…we have capital to do business
Vich Lang, her husband, Ham Minh, and their five little children once lived in a small leaf house on rented land in Or commune, Phnom Sruoc district, over 10 kilometres from the provincial town of Kampong Speu.
The couple sold fresh juice squeezed from cane in a cart; her husband also slaughtered pigs for daily wages. They earned US$ 2 per day, inadequate to feed the large family, often leaving them with meals only once or twice per day.
The household conditions have advanced significantly since Vich Lang applied for US$ 50 loan from VisionFund Cambodia to buy and raise pigs as an additional income generating activity in 2003.
With a fruitful pig husbandry business, Vich Lang borrowed larger loans to buy more pigs and household assets, with her current loan amounting to US$ 5,000. Ham Minh no longer slaughters pigs for other merchants, but gets others to do the job for his own business. Vich Lang sells the meat in the market while Ham Minh peddles it in the village by means of a motorbike, in addition to their expanding pig husbandry.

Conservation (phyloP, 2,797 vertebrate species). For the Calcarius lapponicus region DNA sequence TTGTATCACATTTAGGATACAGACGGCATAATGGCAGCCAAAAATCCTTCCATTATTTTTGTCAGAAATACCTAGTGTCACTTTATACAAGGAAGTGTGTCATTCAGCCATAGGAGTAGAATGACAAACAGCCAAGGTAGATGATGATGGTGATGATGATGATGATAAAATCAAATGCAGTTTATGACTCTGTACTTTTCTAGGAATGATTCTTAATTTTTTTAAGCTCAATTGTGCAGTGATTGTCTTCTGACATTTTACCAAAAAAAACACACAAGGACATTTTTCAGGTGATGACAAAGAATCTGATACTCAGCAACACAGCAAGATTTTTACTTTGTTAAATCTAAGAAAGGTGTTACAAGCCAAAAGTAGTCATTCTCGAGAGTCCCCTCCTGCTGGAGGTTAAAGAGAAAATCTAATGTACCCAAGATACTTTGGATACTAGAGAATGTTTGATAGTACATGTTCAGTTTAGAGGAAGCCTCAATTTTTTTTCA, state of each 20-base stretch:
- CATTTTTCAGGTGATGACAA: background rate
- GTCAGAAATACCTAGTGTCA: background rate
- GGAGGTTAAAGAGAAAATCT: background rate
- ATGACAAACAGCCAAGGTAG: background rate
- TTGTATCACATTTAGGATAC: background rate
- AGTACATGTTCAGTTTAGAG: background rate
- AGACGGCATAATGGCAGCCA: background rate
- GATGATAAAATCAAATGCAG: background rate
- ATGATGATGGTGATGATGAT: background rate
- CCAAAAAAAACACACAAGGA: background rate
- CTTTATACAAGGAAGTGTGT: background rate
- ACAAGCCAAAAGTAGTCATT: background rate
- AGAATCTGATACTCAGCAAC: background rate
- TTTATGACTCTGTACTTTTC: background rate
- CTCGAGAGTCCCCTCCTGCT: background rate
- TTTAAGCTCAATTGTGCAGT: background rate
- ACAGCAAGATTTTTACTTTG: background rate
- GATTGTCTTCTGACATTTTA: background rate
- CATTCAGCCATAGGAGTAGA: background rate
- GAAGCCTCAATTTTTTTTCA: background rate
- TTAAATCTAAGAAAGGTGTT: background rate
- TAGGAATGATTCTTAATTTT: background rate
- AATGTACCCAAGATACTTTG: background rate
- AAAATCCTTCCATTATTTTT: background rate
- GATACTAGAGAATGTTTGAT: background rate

“As I earned more money, we requested a license to slaughter pigs ourselves and sell the meat in the market,” Vich Lang speaks of her business growth and income. “Before the loan, we would be very happy to earn US$ 2.5 per day, but now we can earn even US$ 50 per day.”
The growing income has enabled the family to buy a large parcel of land just in front of their former rented land and build a big wooden house on it. Their children, Sinat, 16, in grade 9; Vakhim, 14, in grade 6; Sina and her twin sister, Sineu, 12, both in grade 5; and Bunleap, 5, in grade 1, can enjoy sufficient food, even four times a day if they like, in a happier family environment.
“Before our loan we knew few people for social contact; nowadays, we know people here and there because we have capital to do business and are respected. We earn much money,” Ham Minh says. “We often argued in the past but now we never argue. We are cheerful.”